During 2008 and 2009 many Manhattan landlords offered a myriad of concessions to lure renters to their properties during a tough real estate and employment market. It was not unusual to see one or two months of free rent being offered in large doorman, rental buildings in addition to an offer to pay the tenant’s broker’s fee. Additionally, many landlords and management companies permitted the free rent to be amortized across the lease term. That meant that if you rented a typical one bedroom apartment in a doorman building in the West Village for $4,000 per month and the landlord offered one month free on a twelve month lease, your “net effective rent” for the year was $3,666.66 per month (that’s [$4,000 x 11] / 12). However, it’s important to recognize that the gross rent (the legal rent) remained at $4,000 per month.
As the rental market strengthened significantly in 2010, most landlords stopped offering any concessions. In fact, in December 2010 only 22% of Manhattan rental transactions offered concessions to the tenant compared to 60% a year earlier. This fact has been talked about frequently in the press, but they haven’t given as much coverage to rent renewals and how they affect existing tenants. Back in 2008 and 2009, many tenants entered into leases, either knowingly or at best vaguely aware, that the rent on a renewal very likely would not include the free rent concession. This past year we have received countless calls from clients (all of whom our team made aware of the significance of net effective rents), who received lease renewal notices raising the rent by 10% to as high as 20% above the net effective rent from the first year of the lease. With the rental market much improved, landlords looked at the gross rent and then added a rental increase on top of that number. To use our prior West Village example (where the vacancy rate hovers around .91%), a landlord in 2010 might have raised the rent about the gross rent ($4,000) by 5-10%. That would mean a new rent of $4,200 – $4,400, an increase of $534 – $734 per month!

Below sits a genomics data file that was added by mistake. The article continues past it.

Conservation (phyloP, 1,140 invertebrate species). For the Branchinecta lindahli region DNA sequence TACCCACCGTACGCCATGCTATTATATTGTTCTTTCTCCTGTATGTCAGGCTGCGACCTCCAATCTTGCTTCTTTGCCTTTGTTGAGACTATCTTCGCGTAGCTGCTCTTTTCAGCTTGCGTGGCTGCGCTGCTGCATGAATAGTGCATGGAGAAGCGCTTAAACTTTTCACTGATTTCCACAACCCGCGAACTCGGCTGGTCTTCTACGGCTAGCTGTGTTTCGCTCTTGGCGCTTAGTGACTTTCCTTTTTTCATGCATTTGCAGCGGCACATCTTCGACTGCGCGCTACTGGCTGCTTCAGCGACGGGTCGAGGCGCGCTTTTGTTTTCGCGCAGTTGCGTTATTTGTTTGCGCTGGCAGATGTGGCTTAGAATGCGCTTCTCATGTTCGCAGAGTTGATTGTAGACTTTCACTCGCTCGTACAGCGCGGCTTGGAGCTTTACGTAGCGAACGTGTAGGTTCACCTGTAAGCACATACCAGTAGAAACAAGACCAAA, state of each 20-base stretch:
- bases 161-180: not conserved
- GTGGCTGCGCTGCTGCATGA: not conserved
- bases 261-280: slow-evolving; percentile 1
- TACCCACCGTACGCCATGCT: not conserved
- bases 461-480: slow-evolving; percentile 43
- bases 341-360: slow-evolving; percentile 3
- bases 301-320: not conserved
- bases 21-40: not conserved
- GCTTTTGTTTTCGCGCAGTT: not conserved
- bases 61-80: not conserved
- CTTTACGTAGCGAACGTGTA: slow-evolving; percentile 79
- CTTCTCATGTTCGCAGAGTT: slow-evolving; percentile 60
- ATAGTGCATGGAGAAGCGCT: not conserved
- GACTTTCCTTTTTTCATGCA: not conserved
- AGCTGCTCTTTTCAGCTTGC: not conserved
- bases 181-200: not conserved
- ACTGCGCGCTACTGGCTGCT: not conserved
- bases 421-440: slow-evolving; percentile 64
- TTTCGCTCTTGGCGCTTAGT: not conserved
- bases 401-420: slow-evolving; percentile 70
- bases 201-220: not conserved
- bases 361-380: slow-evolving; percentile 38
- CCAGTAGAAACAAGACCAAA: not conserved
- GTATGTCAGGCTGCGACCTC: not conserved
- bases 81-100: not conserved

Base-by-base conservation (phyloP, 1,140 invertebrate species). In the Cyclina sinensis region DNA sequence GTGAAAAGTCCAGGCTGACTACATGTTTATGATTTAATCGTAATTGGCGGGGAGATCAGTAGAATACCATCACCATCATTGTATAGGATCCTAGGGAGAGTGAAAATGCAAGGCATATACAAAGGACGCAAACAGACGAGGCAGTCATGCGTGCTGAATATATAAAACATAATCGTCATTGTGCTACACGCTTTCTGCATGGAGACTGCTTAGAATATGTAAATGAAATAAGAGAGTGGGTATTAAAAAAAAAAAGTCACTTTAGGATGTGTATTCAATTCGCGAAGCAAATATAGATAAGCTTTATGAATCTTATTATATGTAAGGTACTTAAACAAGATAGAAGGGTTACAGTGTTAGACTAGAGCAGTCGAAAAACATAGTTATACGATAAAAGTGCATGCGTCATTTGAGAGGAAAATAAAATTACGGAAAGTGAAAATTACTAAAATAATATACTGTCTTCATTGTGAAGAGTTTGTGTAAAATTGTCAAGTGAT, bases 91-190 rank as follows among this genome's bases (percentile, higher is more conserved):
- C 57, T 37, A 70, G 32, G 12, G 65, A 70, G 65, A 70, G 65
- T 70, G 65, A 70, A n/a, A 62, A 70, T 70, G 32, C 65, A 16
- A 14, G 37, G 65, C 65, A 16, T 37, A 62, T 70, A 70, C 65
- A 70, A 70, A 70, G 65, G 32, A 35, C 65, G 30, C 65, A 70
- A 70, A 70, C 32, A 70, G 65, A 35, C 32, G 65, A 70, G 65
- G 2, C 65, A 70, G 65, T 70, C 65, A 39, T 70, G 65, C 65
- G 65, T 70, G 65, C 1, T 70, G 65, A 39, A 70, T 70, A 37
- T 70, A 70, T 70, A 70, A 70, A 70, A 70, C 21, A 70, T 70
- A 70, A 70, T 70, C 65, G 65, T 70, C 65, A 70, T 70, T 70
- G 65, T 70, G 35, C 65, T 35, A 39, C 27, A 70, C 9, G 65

Not all landlords tested the market with such extreme increases. However, our team has seen anecdotal examples even in such higher-inventory neighborhoods as the Financial District and the Upper East Side. We often advise our former clients on the current market value of their apartment so that they can make an informed decision about whether to renew or to use that information in negotiations with their landlord. Some landlords have shown an inclination to negotiate to minimize turnover, where others failed to even return phone calls from existing tenants and simply responded with lease termination notices – a far cry from the past years when landlords courted their existing tenants with renovation and rent reduction offers. The point is, if your lease renewal is coming up this winter or spring, you may be surprised by the rental increase, and in the case of market rate apartments – yes, the landlord can do that. It’s important that you do the research to determine if the rental increase is justified by the market. Remember, if the increase is justified, you can expect to pay just as much for another similar apartment in the neighborhood in addition to the transaction and moving costs should you decide to find a new place to live.
- Manhattan dwellers face higher rents, less concessions (nydailynews.com)
- Renters Can Score Great Deals If They’re Smart, Here’s How (blogs.forbes.com)
- Manhattan Apartment Rentals Triple as Tenants Relocate (businessweek.com)
- Apartment vacancies fall to 2-year low (sfgate.com)
- US apartment vacancy rate drops sharply in 3rd qtr (reuters.com)